I know a couple of coaches have been doing analysis tasks and sharing screen options and things like that. It’s just given us something that was unexpected but now you know going forward we can utilise that so much more so you know we’ll see if we can do that as time goes on.”



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- When you’ve been in touch with the players, what have they expressed as their main concerns and/or their main thoughts?

“We’ve actually been quite lucky with the weather to be fair, I can only imagine if it’d been in the snow, wind and rain, then the motivation might’ve been even less but the way that the players have bought into it has been really good, it has been a challenge as we said but we encourage them to keep active cause we don’t want them coming back to training and finding it really difficult to get back into it, I’m sure they’ve all come back in good condition and rearing to go, we just can’t wait to get the competitive fixtures going which might be a while but once they come back it’s just that new normality as they say.”

- Do you know when you’ll be able to play a competitive fixture again?

“No, sadly not! I know the SWF are working hard alongside the SFA to try and get us a date in place but it could be mid-October, it could be November, because typically the season runs from March - November so this would be our summer break just now and getting ready to return to the second half of the season. We’ve had no guidance yet but I’m sure the guys are working hard behind the scenes and as soon as we get the go-ahead to even do friendlies or anything like that at all, then we’ll do it, but just now it’s just working hard on the training pitch and when we get that date we’ll grasp it with both hands and look forward to it.”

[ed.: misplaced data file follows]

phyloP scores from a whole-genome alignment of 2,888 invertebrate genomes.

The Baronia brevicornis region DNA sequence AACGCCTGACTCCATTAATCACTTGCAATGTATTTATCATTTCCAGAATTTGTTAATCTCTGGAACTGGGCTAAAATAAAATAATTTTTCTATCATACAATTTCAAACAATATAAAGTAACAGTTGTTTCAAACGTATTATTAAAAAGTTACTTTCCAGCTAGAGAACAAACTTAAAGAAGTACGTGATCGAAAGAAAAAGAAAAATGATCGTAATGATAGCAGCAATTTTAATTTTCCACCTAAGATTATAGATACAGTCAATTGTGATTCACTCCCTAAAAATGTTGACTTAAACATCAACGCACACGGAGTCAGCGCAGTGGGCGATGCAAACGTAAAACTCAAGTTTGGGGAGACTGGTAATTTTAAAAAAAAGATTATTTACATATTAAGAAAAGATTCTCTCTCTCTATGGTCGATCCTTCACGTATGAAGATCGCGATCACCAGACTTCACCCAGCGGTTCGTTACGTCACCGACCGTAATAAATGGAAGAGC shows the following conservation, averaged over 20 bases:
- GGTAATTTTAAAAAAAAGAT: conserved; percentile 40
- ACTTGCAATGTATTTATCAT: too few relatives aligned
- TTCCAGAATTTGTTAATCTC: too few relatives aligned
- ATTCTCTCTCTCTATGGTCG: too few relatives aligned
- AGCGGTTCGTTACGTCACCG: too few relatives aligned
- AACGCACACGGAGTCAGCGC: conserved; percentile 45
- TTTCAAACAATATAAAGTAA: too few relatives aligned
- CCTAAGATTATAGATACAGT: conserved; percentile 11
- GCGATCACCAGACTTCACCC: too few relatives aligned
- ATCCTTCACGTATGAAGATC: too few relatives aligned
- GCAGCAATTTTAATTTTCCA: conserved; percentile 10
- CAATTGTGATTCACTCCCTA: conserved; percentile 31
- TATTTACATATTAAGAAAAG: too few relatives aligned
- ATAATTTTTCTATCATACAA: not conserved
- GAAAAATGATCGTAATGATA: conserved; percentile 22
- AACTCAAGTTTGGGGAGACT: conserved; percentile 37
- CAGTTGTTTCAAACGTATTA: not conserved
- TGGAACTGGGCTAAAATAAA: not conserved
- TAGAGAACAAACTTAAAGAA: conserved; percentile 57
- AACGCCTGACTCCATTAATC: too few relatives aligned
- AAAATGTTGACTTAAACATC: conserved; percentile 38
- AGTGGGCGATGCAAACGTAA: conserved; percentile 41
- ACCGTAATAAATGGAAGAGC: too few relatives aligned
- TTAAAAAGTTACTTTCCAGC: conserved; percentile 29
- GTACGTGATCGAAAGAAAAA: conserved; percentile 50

- This situation is obviously something that has affected everyone in football. What impact will this have on the women’s game in Scotland do you think, across the board?